Vivienne Westwood: ‘Men Are Much More Insecure Than Women’

You know how we like people who speak their minds? Well Dame Vivienne Westwood is one of those people, and we’re sort of in love with the fact that her clothes are as outspoken and outlandish as she is herself. After opening up her first store in the United States — in Los Angeles, of all places — the designer spoke her mind about climate change (and got mistaken for some kind of meteorologist by the people at Fox News). And today, in a new interview with the Wall Street Journal (hey, isn’t that newspaper owned by the same company as Fox?) Westwood says she doesn’t have any faith in youth, is more or less in love with Christina Hendricks and would never want to be a dude. Our favorite parts of the interview, below:

On dressing famous people:

I don’t know many celebrities I’d like to dress yet—that’s the point, really, in setting up shop here in Los Angeles. I loved Pamela Anderson, and now Christina Hendricks. I’d actually really love to dress Jane Fonda. I think the best thing about her—which she apparently still doesn’t like—is Hanoi Jane. And George Clooney who is so accessibly nice, and Robert Redford, for trying to make the world a better place.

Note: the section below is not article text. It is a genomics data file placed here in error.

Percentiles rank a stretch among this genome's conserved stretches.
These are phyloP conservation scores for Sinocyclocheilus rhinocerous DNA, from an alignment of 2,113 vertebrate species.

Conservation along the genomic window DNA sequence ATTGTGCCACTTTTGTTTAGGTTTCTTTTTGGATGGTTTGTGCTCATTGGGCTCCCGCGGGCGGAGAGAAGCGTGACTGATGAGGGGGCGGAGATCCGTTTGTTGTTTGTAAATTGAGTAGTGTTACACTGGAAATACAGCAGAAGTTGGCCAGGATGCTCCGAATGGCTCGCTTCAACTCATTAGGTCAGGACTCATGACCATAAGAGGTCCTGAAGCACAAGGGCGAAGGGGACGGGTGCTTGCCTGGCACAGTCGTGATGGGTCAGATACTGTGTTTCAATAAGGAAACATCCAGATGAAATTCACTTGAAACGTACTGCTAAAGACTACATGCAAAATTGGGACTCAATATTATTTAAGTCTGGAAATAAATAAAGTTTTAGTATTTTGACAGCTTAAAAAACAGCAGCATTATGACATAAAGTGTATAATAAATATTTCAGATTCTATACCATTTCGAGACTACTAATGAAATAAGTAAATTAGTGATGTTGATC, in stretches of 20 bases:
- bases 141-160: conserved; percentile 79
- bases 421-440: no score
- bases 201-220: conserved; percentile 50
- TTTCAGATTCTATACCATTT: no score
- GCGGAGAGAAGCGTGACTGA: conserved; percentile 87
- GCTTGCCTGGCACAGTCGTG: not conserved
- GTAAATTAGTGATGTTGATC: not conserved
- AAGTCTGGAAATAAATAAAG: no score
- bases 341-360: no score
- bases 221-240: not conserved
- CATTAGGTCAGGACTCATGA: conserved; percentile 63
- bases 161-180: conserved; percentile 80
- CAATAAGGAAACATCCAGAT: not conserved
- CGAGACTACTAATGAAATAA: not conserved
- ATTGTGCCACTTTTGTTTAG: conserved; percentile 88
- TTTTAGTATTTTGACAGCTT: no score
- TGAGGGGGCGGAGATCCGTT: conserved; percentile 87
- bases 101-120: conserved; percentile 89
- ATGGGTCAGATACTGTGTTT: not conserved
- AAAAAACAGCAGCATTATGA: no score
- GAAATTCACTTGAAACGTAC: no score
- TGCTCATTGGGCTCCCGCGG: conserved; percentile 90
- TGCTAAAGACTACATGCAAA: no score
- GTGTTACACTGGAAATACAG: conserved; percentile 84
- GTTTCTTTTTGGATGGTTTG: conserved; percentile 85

On her own fashion shows:

I very rarely watch my own fashion shows, but the makeup for my Fall 2011 show was just brilliant. Andreas (Kronthaler, her husband and creative director) went to the makeup artist and told her, “Make them look like horses.” They looked like they came from another planet, it was like this amazing parallel universe.

On why men are insecure:

I think men are much more insecure than women. In history, women had an awful lot more power and influence, from Greek prostitutes to the women who ran the salons right up until the first World War. I think that feminists have definitely underestimated the role that women have had historically. I think I would be insecure if I were to be a man; there’s so much pressure on you.

On people who are young:

Now, I don’t put any faith in youth. I do to the extent they’re always idealistic, but the last lot of them have been brought up to be heavy consumers.

We’d be even heavier consumers if we could afford Westwood’s clothing! Take in the rest of the Q-and-A here.

Wild, Wild Westwood [WSJ]

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